In recent years, perhaps no group's demise has been mourned as much as Uncle Tupelo's. Between 1990 and 1993, the Belleville, Illinois band released four brilliant albums of vintage flavored country-rock that barely scratched the commercial surface but helped spawn the sub-genre of alternative country. When Jay Farrar left Uncle Tupelo in 1994 to form Son Volt, co-Tupelo frontman Jeff Tweedy responded by heading into the studio and recording an album (1995's "A.M.") with the recently expanded Tupelo lineup, re-christened as Wilco.
Wilco followed up "A.M." with last year's sprawling Being There, an ambitious, moody double album that made many critics' year-end "Best of" lists. But when Tweedy brought his "Wilco over America" tour to a sold-out New York concert that was being taped for an HBO special, the band's 22-song, two-hour set was determined to justify the group beyond the shadow of Tupelo or the Volt.
Opening with a pair of songs from "Being There," Tweedy and his bandmates quickly demonstrated how different the live beast of Wilco is from its tamer studio incarnation. Drummer Ken Coomer gave the swirling crescendo finale of "So Misunderstood" a steady pulse and drive, while Tweedy's luminescent vocal turn on "Far Far Away" imbued the song with the sagebrush-blowing, prairie tranquillity of Willie Nelson's "Stardust."
"Things have been going pretty well for Wilco this year, what with the passenger jets and all, but this number takes us back to the days of cat food," Tweedy told the crowd before "That's Not the Issue," a song that would have sounded right at home on the old "Hayride" TV program, with or without the haunting strains of grandma's scratchboard.
Tweedy then traded his acoustic guitar for an electric one as Wilco cranked up a new, full-tilt boogie version of "Red-Eyed and Blue," whose choppy guitar outro was given a J. Geils/Heartbreakers type workout, and ushered in the dancing at the end of the millennia scorcher, "I Got You (at the End of the Century)."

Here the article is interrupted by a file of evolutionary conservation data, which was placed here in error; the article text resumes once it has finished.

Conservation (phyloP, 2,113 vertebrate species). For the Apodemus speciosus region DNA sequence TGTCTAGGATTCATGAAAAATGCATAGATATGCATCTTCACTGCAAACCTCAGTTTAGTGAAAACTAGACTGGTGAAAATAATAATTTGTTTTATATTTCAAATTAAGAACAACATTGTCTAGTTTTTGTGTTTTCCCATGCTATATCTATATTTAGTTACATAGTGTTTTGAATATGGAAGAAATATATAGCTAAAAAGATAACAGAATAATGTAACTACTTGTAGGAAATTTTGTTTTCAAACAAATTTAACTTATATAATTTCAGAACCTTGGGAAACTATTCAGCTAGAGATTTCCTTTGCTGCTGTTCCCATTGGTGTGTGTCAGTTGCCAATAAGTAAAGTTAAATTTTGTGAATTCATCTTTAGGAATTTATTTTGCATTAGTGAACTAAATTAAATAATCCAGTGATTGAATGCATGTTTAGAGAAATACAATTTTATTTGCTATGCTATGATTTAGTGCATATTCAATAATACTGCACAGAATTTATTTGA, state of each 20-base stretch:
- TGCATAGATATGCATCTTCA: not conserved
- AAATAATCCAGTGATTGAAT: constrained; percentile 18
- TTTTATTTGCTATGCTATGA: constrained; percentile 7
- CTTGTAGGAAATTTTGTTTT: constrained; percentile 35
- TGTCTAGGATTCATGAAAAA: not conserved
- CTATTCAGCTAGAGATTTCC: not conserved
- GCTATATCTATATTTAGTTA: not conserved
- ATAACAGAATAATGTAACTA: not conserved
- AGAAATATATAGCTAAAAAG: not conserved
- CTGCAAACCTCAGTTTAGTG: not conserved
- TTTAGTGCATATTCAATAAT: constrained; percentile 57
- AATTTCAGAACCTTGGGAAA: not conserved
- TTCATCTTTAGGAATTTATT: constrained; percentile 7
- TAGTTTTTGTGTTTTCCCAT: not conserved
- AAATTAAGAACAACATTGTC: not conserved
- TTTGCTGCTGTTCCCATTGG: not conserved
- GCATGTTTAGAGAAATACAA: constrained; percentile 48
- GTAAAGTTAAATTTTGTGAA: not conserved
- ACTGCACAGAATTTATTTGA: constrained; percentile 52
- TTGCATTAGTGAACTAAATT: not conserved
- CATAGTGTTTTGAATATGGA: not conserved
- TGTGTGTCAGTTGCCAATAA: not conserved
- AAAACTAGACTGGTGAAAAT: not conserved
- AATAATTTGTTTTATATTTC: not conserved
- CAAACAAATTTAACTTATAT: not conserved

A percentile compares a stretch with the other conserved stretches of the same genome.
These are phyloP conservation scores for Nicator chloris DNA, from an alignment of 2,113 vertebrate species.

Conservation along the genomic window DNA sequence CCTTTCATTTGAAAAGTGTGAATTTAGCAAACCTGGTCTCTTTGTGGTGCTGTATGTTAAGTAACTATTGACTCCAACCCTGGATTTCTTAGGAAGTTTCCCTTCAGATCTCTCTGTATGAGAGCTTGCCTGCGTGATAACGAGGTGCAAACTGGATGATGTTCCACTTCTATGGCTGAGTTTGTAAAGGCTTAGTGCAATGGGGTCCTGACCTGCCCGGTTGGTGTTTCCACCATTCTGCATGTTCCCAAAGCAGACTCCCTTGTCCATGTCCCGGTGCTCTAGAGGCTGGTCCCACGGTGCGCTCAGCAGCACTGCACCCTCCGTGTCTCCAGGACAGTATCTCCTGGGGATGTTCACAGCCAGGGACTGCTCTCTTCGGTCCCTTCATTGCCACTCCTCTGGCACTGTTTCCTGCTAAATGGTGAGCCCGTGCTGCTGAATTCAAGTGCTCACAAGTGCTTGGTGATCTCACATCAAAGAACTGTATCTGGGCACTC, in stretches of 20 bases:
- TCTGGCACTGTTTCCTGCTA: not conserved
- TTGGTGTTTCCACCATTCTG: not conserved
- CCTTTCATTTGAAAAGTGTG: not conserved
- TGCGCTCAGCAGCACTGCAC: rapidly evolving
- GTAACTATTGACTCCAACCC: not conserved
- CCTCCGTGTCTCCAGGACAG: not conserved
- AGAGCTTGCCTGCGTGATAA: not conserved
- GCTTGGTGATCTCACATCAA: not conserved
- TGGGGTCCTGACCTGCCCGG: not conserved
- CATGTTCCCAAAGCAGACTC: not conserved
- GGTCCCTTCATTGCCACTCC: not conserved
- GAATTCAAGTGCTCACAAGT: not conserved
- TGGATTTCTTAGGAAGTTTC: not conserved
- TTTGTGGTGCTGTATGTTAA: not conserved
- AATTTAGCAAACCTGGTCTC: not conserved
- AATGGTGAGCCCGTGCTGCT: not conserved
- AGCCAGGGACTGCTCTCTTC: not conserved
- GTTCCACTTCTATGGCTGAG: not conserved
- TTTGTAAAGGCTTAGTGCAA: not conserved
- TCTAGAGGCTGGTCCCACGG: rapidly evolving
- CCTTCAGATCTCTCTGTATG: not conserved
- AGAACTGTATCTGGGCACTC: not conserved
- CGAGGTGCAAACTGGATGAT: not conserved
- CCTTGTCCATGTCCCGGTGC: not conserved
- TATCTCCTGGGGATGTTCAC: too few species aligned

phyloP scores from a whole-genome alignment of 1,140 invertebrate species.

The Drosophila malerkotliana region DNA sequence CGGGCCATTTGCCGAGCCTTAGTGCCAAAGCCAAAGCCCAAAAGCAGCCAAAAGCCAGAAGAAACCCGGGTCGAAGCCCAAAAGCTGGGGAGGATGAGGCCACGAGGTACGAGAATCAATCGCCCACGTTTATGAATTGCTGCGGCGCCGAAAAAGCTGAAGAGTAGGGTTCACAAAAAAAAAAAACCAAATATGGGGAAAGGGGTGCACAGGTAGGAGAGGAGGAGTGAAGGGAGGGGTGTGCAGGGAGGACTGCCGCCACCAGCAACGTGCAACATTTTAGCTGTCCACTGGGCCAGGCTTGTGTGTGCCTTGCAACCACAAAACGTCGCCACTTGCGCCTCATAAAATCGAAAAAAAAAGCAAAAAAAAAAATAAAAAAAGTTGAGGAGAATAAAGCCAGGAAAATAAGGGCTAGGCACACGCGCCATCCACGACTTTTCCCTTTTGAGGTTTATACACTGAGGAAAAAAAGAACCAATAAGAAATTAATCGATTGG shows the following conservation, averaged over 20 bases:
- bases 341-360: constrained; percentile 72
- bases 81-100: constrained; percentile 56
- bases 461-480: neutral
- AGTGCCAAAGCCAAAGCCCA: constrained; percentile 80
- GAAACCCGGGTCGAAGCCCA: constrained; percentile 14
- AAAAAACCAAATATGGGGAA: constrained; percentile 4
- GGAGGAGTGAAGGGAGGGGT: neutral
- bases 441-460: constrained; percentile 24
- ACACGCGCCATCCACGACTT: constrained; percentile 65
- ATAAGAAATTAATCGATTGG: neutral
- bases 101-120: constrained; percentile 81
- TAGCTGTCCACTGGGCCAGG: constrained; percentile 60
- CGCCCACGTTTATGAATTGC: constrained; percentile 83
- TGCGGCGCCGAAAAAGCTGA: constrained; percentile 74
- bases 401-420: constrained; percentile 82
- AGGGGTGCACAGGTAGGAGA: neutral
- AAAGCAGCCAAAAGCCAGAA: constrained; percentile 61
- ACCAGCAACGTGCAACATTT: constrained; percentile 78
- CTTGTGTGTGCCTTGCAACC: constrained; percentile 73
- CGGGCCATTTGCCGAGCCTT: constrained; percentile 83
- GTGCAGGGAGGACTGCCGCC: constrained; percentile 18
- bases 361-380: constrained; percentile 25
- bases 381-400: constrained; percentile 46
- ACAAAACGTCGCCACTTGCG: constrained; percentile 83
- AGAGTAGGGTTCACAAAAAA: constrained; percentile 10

All the members of Wilco, including the usually soft-spoken Tweedy, appeared to be in jovial moods, a state of mind which was not lost on the crowd. When one member of the audience was accosted by bouncers after he jumped onstage and grabbed a mic during "Someone Else's Song," Tweedy laughed, saying "Hey, go easy, he's probably a better singer."
After rolling out the jazz for "Why Would You Wanna Live," the band bristled though "All Down the Line" rockers "I Must Be High" and a Ramones-ish re-take of "Passenger Side." Following a particularly ebullient "Monday," Tweedy smiled and said, "Whew, we might have to do that one again." The happy frontman traded solos with guitarist Jay Bennett on the CCR swamp-rocker, "Kingpin," then ended their regular set with "Outtasite (Outta Mind)," leaving the stage bathed in an Okefenokee shade of blue-green lights.
Wilco quickly reappeared, and as the band launched into the first of three sets of encores, Tweedy addressed the band's role and position as statesman for the burgeoning alterna-country movement. "Well, we're going to play some more rock & roll for you, which, you know, is always in style. People always ask, 'Where'd you get that style?' and I'm always like, man, it's always been there."
Tweedy also abandoned his guitar, claiming it would make him "less static," and led his fellow Wilco-ers through the rollicking charge of a revamped "Box Full of Letters" (complete with a full frontal stage dive by the singer), and "Casino Queen," which segued into a J.J. Cale meets the Stones coda, with the band throwing in bits and pieces of "Dueling Banjos" and "Yankee Doodle Dandy" for its own irreverent "American Trilogy."
Tweedy then revisited familiar stomping grounds with a pair of Tupelo numbers, "We've Been Had" and "The Long Cut," the latter of which dovetailed into a frantic, messy version of "Dreamer in My Dreams," which was briefly interrupted for a band inaugurated food fight with leftovers from its complimentary backstage spread. When the group returned for their third encore, Tweedy admitted, "We just don't know when to stop."
Wilco finished the night by paying homage to both the '60s and '70s with a spirited rendition of the Shirelles' Carole King-penned doo-wop classic, "Will You Still Love Me Tomorrow?" -- a number that so moved Tweedy that he wandered out into the Irving Plaza crowd, offering up the song's lover's lament from one person to another.
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